Firms with networks should check that any servers and routers are Y2K- ready. Desktop PCs built after 1997 should be bug-free, and Macs are not affected. The retailer PC World says most of the computers it has sold since 1995 are compliant. Check for British Standard DISC PD2000-1 on the machine or in its paperwork.

"It is not too late to solve the problem," says Aled Miles, UK managing director of Symantec, a utility and anti-virus software publisher. "If you have an old PC you are at risk, so check the manufacturer's website. The issue of data is perhaps more serious, so take an hour or so to check it. It doesn't have to take a lot of time or cost a lot of money." Backing up crucial data on disk or paper is a sensible precaution.

The greatest threat now, some experts believe, is public over-reaction. There will be problems, but there is a technical solution for almost all of them, even if it means going back to paper records. "Our greatest concern has less to do with the bug than with human behaviour," Mr Stock says. "All the good work could be unravelled if people start to panic. There could still be short-term shortages - for example, pressure on the banking system."

Action 2000's advice is to stay calm. Go out and enjoy the festivities, but spare a thought and perhaps raise a glass for the thousands of IT specialists at their desks at midnight, just in case.

Action 2000:

www.bug2000.co.uk

Government millennium office: www.millennium-centre.gov.uk

Symantec: www.symantec.co.uk

PC World millennium bug helpline: 0870 9012000

Arts and Entertainment
Carrie Hope Fletcher
booksFirst video bloggers conquered YouTube. Now they want us to buy their books
Arts and Entertainment
Damien Hirst
artCoalition's anti-culture policy and cuts in local authority spending to blame, says academic
Arts and Entertainment
A comedy show alumni who has gone on to be a big star, Jon Stewart
tvRival television sketch shows vie for influential alumni
Arts and Entertainment
Jason goes on a special mission for the queen
tvReview: Everyone loves a CGI Cyclops and the BBC's Saturday night charmer is getting epic
Arts and Entertainment
Image has been released by the BBC
tv
PROMOTED VIDEO
Arts and Entertainment
Henry Marsh said he was rather 'pleased' at the nomination
booksHenry Marsh's 'Do No Harm' takes doctors off their pedestal
Arts and Entertainment
All in a day's work: the players in the forthcoming 'Posh People: Inside Tatler'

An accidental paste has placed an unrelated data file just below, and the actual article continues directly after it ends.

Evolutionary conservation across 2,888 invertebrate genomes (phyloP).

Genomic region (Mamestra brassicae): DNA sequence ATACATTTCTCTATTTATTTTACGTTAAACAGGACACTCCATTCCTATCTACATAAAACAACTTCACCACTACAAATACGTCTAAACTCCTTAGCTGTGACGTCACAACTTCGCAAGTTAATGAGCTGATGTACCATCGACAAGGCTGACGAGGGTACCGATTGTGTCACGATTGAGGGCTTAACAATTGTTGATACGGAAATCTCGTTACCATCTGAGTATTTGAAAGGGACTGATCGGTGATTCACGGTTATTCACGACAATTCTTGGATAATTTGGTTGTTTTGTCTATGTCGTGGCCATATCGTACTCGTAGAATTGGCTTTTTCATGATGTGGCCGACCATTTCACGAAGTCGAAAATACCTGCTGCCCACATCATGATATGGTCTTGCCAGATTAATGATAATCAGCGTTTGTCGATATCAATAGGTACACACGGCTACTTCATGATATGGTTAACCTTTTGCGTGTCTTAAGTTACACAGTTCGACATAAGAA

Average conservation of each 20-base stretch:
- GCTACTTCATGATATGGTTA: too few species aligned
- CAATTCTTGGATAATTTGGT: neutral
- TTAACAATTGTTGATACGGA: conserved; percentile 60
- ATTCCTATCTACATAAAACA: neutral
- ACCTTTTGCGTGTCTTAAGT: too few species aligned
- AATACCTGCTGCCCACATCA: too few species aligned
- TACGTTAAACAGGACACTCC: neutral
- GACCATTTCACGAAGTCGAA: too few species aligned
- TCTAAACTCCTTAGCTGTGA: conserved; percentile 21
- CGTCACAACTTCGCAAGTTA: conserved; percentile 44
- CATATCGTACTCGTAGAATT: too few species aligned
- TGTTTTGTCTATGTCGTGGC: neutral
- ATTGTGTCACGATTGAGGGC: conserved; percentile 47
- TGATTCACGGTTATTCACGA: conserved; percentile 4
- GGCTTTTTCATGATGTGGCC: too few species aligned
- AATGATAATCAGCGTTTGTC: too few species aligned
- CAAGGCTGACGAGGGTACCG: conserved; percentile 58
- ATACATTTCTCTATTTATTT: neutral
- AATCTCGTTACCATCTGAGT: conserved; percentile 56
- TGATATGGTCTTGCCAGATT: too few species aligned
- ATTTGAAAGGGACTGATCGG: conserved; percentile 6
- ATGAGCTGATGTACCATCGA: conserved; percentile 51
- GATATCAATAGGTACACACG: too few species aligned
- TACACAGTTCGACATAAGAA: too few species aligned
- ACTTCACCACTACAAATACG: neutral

tv
Have you tried new the Independent Digital Edition apps?
Arts and Entertainment

ebooksNow available in paperback
Arts and Entertainment

ebooks
Arts and Entertainment
Eddie Redmayne plays Stephen Hawking in new biopic The Imitation Game

'At times I thought he was me'

film
Arts and Entertainment

books
Arts and Entertainment
One Direction go Fourth: The boys pose on the cover of their new album Four

Review: One Direction, Four

music
Arts and Entertainment
'Game of Thrones' writer George RR Martin

Review: The World of Ice and Fire

books
Arts and Entertainment
Sean Bean will play 'extraordinary hero' Inspector John Marlott in The Frankenstein Chronicles
tvHow long before he gets killed off?
Arts and Entertainment
Some like it hot: Blaise Bellville

music
Arts and Entertainment
A costume worn by model Kate Moss for the 2013 photograph

art
Arts and Entertainment

music
Arts and Entertainment
Len Goodman appeared to mutter the F-word after Simon Webbe's Strictly performance

Strictly
Arts and Entertainment
Jamie T makes his long-awaited return to the London stage
musicReview: Alexandra Palace, London
Arts and Entertainment
S Club 7 back in 2001 when they also supported 'Children in Need'
arts + ents
Arts and Entertainment
Sir Bruce Forsyth rejoins Tess Daly to host the Strictly Come Dancing Children in Need special
arts + ents
Arts and Entertainment
Jamie Dornan plays Christian Grey getting ready for work

Film More romcom than S&M

Arts and Entertainment
Keira Knightley and Benedict Cumberbatch star in the Alan Turing biopic The Imitation Game

Review: The Imitation Game

film
Arts and Entertainment
The comedian Daniel O'Reilly appeared contrite on BBC Newsnight last night

comedy
Arts and Entertainment
The American stand-up Tig Notaro, who performed topless this week